Best of luck on your choice and I am sure many other readers will have opinions and user-experiences to share on these units to help you decide. I hope my comments were helpful :) and I look forward to hearing your future comments on your new FX unit and how it is working out for you... Either way I don't see how you can lose given those two choices...

    -w
     
  5. The_Guest

    The_Guest Senior Team Emeritus Premium Member

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    If you don't mind used, check out some yamaha. You can certainly find a yamaha spx90 (which works fine and is much nicer than the m-one) lying around much cheaper than $400, heck you could buy three or four for the price. What's nice about buying these units used, is they always tend to be in excellent condition. People don't seem to beat the heck out of these things. The spx90 is just the earlier version to the spx990, which is an earlier version of the late model spx2000. The 90 is just like it's siblings, it has so many effects and options that most of the time you won't have enough time to play with. If you want something more modern check out the 990, you could probably get an older model easily in your price range.

    As far as sound, I prefer lexicon preset reverbs over the yamaha's. The yamaha tends to sound more flerby and processed, but that's not necessarly a bad thing. Some people like a cleaner digital sound. I am a fan of analog effects, there's nothing like the spring reverb on a silver face fender twin. But I like the yahama because it has a lot more than just reverb. Every once and while you'll get a guy who has a "vision". And they'll explain "I want to make it sound like something has sprung from a steamy valley, blah blah...." The yamaha units have so many options and allow me to create my own or even edit the presets. It allows me to reach the "vision". If only need reverb, you'll be set with lexicon. The PCM is so simple and can sound soo good. It's not hard to get good sounds out of it. But it's just 'verb. On the other hand you have the yamaha with it's flexibility and versitility, but it's reverbs aren't as good as the lexicon's. That is probably why I'll often see both of these units in racks together.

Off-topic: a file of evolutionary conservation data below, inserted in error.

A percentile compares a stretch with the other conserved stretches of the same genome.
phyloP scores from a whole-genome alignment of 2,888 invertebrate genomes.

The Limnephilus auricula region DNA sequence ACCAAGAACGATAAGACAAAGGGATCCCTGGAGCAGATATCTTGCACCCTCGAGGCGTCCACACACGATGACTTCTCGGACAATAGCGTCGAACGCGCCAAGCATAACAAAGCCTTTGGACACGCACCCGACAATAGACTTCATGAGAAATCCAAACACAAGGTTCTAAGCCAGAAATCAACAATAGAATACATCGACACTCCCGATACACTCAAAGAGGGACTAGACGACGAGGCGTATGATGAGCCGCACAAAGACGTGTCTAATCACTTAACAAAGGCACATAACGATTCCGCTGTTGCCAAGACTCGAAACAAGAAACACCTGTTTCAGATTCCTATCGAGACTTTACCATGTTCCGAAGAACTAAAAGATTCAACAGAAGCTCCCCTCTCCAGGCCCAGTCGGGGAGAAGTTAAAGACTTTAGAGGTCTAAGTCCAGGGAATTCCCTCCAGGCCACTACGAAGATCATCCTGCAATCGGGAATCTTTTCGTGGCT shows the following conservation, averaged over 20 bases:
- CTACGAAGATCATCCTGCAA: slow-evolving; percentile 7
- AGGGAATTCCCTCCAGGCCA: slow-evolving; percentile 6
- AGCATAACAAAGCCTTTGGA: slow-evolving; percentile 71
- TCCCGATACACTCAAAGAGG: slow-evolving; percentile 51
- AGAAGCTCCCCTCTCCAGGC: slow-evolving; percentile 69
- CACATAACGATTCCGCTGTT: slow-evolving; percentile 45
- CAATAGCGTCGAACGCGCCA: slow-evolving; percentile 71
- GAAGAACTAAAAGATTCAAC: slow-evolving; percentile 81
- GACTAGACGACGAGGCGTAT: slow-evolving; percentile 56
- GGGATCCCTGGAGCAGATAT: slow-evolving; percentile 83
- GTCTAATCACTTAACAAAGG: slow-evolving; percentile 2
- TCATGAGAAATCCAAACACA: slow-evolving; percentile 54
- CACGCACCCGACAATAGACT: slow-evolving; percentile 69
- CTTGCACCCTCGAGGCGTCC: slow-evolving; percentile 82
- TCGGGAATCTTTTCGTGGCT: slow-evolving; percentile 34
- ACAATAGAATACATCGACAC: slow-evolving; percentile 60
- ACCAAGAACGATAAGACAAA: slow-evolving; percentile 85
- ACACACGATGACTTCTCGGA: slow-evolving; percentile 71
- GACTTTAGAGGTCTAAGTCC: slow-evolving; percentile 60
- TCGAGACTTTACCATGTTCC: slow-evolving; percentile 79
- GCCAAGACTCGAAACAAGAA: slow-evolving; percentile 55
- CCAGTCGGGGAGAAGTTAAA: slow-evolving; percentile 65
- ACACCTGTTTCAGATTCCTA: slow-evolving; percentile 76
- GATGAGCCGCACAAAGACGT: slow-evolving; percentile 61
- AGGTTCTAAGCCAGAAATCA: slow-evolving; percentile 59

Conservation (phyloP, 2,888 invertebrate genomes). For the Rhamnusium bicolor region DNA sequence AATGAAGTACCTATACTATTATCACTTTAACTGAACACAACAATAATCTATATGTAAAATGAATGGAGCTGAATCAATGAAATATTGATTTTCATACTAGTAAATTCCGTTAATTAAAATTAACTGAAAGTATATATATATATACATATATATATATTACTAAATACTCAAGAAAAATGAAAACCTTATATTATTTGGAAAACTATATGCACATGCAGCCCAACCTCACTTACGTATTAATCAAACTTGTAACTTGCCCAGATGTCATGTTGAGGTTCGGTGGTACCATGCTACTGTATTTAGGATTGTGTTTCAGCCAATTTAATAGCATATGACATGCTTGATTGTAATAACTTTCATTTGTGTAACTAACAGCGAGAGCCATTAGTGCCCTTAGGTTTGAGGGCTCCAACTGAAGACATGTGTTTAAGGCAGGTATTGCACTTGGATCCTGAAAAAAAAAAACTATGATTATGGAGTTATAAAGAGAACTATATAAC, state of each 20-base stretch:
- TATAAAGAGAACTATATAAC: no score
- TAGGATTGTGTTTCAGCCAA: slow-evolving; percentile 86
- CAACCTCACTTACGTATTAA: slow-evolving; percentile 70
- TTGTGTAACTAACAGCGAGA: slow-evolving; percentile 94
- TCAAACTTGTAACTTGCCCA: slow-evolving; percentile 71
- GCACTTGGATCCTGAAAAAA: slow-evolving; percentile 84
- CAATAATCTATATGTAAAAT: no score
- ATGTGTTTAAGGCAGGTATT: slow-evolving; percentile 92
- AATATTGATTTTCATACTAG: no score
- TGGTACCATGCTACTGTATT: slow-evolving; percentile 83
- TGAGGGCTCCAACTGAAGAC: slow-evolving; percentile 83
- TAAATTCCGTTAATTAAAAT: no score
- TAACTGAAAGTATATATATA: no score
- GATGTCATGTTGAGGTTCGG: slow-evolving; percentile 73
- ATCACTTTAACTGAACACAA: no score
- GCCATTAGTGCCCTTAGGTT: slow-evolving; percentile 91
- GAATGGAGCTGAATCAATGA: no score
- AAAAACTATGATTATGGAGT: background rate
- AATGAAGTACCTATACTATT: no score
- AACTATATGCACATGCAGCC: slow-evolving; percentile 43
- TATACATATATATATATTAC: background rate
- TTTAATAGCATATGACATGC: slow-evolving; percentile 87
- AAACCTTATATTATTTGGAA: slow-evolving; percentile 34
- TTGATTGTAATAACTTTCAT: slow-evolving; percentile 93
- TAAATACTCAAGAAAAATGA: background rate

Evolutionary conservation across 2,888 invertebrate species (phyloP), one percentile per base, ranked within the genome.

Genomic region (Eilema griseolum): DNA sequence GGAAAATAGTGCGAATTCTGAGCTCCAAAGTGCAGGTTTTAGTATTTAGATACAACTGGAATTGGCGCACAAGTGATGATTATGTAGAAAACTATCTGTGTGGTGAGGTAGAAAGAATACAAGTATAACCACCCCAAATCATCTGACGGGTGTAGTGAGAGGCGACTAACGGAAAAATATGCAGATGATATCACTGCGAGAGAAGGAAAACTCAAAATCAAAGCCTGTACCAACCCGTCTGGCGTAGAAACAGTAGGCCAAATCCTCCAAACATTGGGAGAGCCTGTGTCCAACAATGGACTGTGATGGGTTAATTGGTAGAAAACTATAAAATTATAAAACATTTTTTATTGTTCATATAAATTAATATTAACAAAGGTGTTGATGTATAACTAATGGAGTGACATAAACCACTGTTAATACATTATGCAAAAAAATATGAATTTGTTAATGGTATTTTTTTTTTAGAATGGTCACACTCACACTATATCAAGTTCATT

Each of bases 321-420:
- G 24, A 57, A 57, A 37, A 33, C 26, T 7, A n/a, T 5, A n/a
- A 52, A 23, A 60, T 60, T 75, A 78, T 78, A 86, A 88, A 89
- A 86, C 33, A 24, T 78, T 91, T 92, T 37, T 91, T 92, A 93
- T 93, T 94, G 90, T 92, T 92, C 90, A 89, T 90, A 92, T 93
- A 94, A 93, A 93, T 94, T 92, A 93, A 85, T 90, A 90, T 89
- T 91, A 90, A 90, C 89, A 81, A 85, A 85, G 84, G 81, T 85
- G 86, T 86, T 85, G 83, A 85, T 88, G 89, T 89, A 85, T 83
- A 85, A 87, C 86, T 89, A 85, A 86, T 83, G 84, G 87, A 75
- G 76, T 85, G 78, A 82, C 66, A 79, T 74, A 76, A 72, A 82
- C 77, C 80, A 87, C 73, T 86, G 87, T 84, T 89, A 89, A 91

6. avkid

    avkid Not a New User Fight Leukemia

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    We use Alesis Midiverb 4's. They are easy to use( though I am the only one can get into their more complex settings because nobody else cared to learn) They produce great full effects are affordable,have 1/4" connectors and are decently rugged.